*Pass up your poetry project Take out the two college essays you should have read and annotated

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Aim: How can we identify, analyze, apply, and evaluate personal, college essay writing techniques and college vocabulary?

*Pass up your poetry project*

*Take out the two college essays you should have read and annotated*
Do Now: You work on a college admissions board and interview possible students.
(1) List 3-5 traits that an applicant should have to impress you during this interview.
(2) For each trait, explain why it would impress you.

Homework due Wednesday, June 1:
Work on your writing portfolio, due June 7;

Work on your college essay (rough draft), due June 3;

(1) Examine Staples’s essay;

(2) Compare with Ronelus’s essay;

(3) Brainstorm your own;

College Essay Assignment (Personal Statement)
Due Date: Friday, June 3

Your Assignment: You should type a 1 page, single-spaced rough draft of a college essay or sketch that answers one prompt from the selection below.

Choose one:
1.Describe your culture and a particular time when it influenced you.
2.Describe a person who has significantly influenced you and discuss this influence.
3.Describe an object that has come to represent you. Explain how it represents your dominant traits.
4.Discuss some societal problem and how you would solve it if possible.
5.Describe the most challenging obstacle you have had to overcome. What did it teach you?
6.What is the greatest challenge your generation will face? What do you have that deals with this issue?
7.Describe an experience in your life when a proverb has served as a maxim for you.
8.Describe a time when you suddenly questioned your usually solid beliefs. What did you learn?

I should grade your essay using the ‘college admissions board’ standards. They involve these qualities (6 points each):

*an anecdote (centered on a unique experience)*

*thorough and insightful reflection (centered on a lesson learned from your experience)*

*vivid language*

*a complete answer to the prompt*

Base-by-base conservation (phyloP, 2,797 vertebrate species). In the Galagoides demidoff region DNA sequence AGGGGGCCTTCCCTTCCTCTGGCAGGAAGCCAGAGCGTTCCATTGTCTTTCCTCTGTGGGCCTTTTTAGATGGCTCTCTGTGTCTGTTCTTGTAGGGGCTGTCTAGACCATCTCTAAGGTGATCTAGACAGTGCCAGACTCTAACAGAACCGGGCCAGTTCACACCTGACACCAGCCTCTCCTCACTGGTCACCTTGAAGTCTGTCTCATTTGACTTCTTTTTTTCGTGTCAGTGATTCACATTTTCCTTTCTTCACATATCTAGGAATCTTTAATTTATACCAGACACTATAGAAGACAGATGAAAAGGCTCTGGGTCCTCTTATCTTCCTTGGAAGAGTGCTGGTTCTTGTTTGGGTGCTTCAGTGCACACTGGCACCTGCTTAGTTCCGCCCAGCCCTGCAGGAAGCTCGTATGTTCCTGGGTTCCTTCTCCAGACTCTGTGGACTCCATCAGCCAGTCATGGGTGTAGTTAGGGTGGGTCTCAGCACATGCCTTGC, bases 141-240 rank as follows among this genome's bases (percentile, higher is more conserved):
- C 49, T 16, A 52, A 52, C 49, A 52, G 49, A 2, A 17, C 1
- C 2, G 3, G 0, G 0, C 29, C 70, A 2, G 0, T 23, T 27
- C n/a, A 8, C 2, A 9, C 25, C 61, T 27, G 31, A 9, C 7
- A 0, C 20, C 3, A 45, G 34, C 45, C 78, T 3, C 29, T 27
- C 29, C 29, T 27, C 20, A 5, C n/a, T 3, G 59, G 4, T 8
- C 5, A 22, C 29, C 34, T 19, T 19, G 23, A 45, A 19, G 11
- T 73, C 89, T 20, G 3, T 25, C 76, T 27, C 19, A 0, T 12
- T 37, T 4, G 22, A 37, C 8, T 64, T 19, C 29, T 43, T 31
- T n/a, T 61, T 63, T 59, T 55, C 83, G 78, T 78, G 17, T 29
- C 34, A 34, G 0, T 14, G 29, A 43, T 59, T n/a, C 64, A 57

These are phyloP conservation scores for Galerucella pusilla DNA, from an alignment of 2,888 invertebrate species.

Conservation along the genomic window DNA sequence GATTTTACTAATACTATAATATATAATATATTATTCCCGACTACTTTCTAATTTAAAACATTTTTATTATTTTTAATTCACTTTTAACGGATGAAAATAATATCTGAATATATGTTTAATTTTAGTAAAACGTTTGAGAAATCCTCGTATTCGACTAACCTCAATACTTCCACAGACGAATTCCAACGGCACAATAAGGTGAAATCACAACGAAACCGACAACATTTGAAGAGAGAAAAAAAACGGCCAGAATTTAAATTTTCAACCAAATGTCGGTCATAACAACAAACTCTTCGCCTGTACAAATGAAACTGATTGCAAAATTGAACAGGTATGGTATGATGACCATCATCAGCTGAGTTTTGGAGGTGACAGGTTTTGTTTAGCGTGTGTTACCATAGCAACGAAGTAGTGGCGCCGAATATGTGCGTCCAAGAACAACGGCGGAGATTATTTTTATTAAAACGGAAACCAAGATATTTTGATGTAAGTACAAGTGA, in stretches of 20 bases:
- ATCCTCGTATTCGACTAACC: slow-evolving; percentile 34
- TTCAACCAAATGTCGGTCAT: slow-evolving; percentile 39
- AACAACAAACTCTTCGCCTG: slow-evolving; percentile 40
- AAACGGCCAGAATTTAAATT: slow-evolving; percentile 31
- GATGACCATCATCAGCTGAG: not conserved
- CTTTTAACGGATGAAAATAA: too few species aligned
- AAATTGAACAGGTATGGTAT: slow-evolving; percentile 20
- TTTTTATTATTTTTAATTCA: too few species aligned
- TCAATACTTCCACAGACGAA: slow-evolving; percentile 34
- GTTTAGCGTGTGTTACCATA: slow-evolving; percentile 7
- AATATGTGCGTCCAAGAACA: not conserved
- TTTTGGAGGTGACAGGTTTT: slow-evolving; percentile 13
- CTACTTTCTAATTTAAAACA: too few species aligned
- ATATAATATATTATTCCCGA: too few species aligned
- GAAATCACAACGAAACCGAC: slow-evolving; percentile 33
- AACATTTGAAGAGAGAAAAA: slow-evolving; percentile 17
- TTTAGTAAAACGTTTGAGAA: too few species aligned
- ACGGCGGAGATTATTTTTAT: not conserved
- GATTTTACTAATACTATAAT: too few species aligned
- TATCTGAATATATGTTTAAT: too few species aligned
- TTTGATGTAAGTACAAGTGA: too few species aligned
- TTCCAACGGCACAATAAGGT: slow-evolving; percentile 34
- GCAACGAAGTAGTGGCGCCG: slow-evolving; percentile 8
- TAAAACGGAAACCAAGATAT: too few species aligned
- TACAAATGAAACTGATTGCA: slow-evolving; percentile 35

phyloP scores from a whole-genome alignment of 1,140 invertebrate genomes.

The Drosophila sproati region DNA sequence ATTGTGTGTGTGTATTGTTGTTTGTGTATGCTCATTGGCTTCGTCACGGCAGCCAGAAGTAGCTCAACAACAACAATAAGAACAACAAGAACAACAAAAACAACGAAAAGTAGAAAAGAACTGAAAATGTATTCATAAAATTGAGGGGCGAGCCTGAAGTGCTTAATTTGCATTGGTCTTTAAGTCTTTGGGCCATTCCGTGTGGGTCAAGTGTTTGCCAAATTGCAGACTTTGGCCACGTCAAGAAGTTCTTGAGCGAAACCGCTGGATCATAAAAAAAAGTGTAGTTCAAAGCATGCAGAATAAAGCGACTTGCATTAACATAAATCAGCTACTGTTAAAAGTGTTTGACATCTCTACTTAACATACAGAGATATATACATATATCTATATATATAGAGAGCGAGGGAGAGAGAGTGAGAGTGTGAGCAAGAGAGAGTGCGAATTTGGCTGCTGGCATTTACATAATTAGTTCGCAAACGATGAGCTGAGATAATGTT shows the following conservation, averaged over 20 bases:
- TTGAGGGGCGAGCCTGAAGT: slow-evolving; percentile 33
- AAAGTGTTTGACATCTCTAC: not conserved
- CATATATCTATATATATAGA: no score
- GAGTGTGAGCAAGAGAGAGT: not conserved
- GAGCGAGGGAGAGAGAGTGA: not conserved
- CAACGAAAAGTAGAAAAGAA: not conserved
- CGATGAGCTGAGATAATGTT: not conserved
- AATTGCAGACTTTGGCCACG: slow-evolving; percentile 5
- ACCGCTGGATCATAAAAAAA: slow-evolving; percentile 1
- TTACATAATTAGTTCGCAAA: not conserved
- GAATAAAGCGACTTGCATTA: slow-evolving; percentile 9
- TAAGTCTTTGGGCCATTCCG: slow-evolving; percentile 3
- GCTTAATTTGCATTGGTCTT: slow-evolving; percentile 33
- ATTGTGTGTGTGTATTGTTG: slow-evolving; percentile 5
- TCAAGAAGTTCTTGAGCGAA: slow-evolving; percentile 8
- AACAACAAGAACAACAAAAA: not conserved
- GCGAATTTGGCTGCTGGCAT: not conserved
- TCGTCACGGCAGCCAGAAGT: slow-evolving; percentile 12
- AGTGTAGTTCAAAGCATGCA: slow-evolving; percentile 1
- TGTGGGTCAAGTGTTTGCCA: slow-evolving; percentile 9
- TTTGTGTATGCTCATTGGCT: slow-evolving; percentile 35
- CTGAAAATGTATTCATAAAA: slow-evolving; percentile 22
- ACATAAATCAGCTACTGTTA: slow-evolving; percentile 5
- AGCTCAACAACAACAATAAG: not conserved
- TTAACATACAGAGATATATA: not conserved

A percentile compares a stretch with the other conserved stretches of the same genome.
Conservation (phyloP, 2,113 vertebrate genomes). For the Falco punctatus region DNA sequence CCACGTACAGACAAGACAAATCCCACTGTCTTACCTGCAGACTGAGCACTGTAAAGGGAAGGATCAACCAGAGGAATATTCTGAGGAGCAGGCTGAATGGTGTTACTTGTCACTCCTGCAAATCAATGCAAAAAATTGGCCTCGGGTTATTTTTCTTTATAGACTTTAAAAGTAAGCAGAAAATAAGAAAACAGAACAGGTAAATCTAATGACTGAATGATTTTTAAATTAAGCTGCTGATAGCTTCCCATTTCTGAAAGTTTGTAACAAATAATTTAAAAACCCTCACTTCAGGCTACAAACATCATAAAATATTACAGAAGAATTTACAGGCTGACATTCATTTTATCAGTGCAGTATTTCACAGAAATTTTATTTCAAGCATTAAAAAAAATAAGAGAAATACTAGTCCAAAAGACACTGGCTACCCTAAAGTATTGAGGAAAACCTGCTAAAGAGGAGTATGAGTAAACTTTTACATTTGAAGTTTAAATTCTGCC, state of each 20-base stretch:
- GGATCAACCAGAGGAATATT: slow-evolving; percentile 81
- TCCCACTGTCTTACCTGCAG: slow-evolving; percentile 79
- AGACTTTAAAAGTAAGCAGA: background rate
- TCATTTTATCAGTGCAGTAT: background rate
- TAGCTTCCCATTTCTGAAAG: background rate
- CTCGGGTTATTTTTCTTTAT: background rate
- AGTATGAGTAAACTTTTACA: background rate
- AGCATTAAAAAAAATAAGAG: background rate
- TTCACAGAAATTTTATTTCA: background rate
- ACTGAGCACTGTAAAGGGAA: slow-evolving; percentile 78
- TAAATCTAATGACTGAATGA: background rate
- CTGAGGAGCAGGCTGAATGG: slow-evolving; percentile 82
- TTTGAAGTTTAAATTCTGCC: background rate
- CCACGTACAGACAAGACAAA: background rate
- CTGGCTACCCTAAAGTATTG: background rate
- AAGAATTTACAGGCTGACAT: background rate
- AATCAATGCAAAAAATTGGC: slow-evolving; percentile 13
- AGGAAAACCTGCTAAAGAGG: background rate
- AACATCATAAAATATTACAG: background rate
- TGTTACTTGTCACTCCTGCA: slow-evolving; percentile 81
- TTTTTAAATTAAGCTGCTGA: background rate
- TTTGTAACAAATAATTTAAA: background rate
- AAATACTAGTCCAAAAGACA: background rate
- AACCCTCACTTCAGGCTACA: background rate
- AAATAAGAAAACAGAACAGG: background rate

*a positive outlook*

*adherence to the length rules*

Anecdote (centered on a unique experience):

An anecdote is a brief narrative or story from the writer’s own experience that illustrates ideas as examples. A writer tells a small story about his/her experience. (Ex: When I was 12, a car hit me while riding my bike.) How can you write an interesting anecdote? We should answer this question through examining a college essay.

The best ways to write anecdotes...

Reflection (centered on a lesson learned from your experience):

You analyze yourself and your experience (anecdote). What did you learn from this experience? What did this experience mean to you? What does it reveal about your culture, thoughts, morality, attitude, aspirations? (Ex: After the hit-and-run, I realized that not everyone will do the right thing, and that means you must work even harder to do the right thing.)

The best ways to write reflections….

Staples’s Essay Together:

(1)Underline the anecdote and take notes in margin as we should discuss it. Also have your loose-leaf out to add to our heading, ‘The best ways to write anecdotes…

(2) Highlight any details you notice about the second ingredient—reflection.
(3) Answer this question: Why do you think these are the two most important and sought after ingredients? Why would colleges want them first? How does your answer relate to qualities we should have listed in our do now?

Independent Work with Derby Ronelus’s “My Friend in War”